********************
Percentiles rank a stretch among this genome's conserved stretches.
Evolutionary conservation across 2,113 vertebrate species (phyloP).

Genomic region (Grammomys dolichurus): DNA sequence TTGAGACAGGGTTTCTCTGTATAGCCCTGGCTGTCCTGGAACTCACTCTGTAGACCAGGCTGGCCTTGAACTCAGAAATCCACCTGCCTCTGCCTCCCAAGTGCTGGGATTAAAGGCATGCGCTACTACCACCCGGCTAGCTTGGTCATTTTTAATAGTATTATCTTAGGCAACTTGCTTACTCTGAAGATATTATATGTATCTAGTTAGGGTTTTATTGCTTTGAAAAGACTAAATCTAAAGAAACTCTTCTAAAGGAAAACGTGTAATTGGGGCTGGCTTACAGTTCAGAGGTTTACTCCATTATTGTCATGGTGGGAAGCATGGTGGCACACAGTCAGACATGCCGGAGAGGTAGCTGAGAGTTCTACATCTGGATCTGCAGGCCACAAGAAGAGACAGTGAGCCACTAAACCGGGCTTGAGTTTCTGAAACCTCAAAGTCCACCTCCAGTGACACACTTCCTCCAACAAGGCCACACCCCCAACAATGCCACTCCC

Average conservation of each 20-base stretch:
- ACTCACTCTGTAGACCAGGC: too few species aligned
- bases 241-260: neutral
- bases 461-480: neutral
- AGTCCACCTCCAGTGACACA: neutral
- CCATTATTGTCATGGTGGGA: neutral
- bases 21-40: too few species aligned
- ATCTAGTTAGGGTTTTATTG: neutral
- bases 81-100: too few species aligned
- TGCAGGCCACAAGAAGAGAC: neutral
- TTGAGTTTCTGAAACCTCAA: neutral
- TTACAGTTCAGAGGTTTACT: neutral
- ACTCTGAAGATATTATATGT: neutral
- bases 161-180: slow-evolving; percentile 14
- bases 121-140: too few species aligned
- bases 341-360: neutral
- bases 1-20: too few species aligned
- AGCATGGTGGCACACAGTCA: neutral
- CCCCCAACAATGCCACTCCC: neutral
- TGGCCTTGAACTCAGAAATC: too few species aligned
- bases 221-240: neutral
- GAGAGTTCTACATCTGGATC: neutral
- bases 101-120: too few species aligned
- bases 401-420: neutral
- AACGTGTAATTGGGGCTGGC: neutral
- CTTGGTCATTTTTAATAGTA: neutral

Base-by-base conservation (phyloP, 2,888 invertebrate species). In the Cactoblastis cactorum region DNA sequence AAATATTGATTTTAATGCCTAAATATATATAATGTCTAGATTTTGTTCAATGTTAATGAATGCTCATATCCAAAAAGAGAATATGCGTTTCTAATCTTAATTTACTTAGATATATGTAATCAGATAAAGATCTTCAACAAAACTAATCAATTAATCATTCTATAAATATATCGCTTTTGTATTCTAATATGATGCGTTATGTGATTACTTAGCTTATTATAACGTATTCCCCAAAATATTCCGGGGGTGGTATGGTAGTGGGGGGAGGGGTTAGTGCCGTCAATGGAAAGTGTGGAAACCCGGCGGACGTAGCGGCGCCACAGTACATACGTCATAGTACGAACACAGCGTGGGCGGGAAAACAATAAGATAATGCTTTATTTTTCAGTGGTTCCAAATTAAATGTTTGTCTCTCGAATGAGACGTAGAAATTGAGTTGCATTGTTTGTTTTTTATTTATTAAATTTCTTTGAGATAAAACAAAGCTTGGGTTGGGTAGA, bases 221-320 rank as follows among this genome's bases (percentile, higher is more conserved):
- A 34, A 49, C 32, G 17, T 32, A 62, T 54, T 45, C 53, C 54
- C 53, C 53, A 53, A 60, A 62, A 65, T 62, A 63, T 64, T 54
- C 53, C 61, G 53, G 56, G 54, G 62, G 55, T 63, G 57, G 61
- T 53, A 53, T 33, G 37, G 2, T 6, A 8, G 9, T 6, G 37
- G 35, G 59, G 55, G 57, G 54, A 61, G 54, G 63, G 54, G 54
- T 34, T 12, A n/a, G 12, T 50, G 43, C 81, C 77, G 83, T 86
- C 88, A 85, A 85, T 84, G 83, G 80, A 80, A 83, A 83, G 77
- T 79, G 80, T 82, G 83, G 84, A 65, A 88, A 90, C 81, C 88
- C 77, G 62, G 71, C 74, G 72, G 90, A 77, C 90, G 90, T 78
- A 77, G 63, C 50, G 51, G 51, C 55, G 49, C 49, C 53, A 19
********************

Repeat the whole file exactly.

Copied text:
Percentiles rank a stretch among this genome's conserved stretches.
Evolutionary conservation across 2,113 vertebrate species (phyloP).

Genomic region (Grammomys dolichurus): DNA sequence TTGAGACAGGGTTTCTCTGTATAGCCCTGGCTGTCCTGGAACTCACTCTGTAGACCAGGCTGGCCTTGAACTCAGAAATCCACCTGCCTCTGCCTCCCAAGTGCTGGGATTAAAGGCATGCGCTACTACCACCCGGCTAGCTTGGTCATTTTTAATAGTATTATCTTAGGCAACTTGCTTACTCTGAAGATATTATATGTATCTAGTTAGGGTTTTATTGCTTTGAAAAGACTAAATCTAAAGAAACTCTTCTAAAGGAAAACGTGTAATTGGGGCTGGCTTACAGTTCAGAGGTTTACTCCATTATTGTCATGGTGGGAAGCATGGTGGCACACAGTCAGACATGCCGGAGAGGTAGCTGAGAGTTCTACATCTGGATCTGCAGGCCACAAGAAGAGACAGTGAGCCACTAAACCGGGCTTGAGTTTCTGAAACCTCAAAGTCCACCTCCAGTGACACACTTCCTCCAACAAGGCCACACCCCCAACAATGCCACTCCC

Average conservation of each 20-base stretch:
- ACTCACTCTGTAGACCAGGC: too few species aligned
- bases 241-260: neutral
- bases 461-480: neutral
- AGTCCACCTCCAGTGACACA: neutral
- CCATTATTGTCATGGTGGGA: neutral
- bases 21-40: too few species aligned
- ATCTAGTTAGGGTTTTATTG: neutral
- bases 81-100: too few species aligned
- TGCAGGCCACAAGAAGAGAC: neutral
- TTGAGTTTCTGAAACCTCAA: neutral
- TTACAGTTCAGAGGTTTACT: neutral
- ACTCTGAAGATATTATATGT: neutral
- bases 161-180: slow-evolving; percentile 14
- bases 121-140: too few species aligned
- bases 341-360: neutral
- bases 1-20: too few species aligned
- AGCATGGTGGCACACAGTCA: neutral
- CCCCCAACAATGCCACTCCC: neutral
- TGGCCTTGAACTCAGAAATC: too few species aligned
- bases 221-240: neutral
- GAGAGTTCTACATCTGGATC: neutral
- bases 101-120: too few species aligned
- bases 401-420: neutral
- AACGTGTAATTGGGGCTGGC: neutral
- CTTGGTCATTTTTAATAGTA: neutral

Base-by-base conservation (phyloP, 2,888 invertebrate species). In the Cactoblastis cactorum region DNA sequence AAATATTGATTTTAATGCCTAAATATATATAATGTCTAGATTTTGTTCAATGTTAATGAATGCTCATATCCAAAAAGAGAATATGCGTTTCTAATCTTAATTTACTTAGATATATGTAATCAGATAAAGATCTTCAACAAAACTAATCAATTAATCATTCTATAAATATATCGCTTTTGTATTCTAATATGATGCGTTATGTGATTACTTAGCTTATTATAACGTATTCCCCAAAATATTCCGGGGGTGGTATGGTAGTGGGGGGAGGGGTTAGTGCCGTCAATGGAAAGTGTGGAAACCCGGCGGACGTAGCGGCGCCACAGTACATACGTCATAGTACGAACACAGCGTGGGCGGGAAAACAATAAGATAATGCTTTATTTTTCAGTGGTTCCAAATTAAATGTTTGTCTCTCGAATGAGACGTAGAAATTGAGTTGCATTGTTTGTTTTTTATTTATTAAATTTCTTTGAGATAAAACAAAGCTTGGGTTGGGTAGA, bases 221-320 rank as follows among this genome's bases (percentile, higher is more conserved):
- A 34, A 49, C 32, G 17, T 32, A 62, T 54, T 45, C 53, C 54
- C 53, C 53, A 53, A 60, A 62, A 65, T 62, A 63, T 64, T 54
- C 53, C 61, G 53, G 56, G 54, G 62, G 55, T 63, G 57, G 61
- T 53, A 53, T 33, G 37, G 2, T 6, A 8, G 9, T 6, G 37
- G 35, G 59, G 55, G 57, G 54, A 61, G 54, G 63, G 54, G 54
- T 34, T 12, A n/a, G 12, T 50, G 43, C 81, C 77, G 83, T 86
- C 88, A 85, A 85, T 84, G 83, G 80, A 80, A 83, A 83, G 77
- T 79, G 80, T 82, G 83, G 84, A 65, A 88, A 90, C 81, C 88
- C 77, G 62, G 71, C 74, G 72, G 90, A 77, C 90, G 90, T 78
- A 77, G 63, C 50, G 51, G 51, C 55, G 49, C 49, C 53, A 19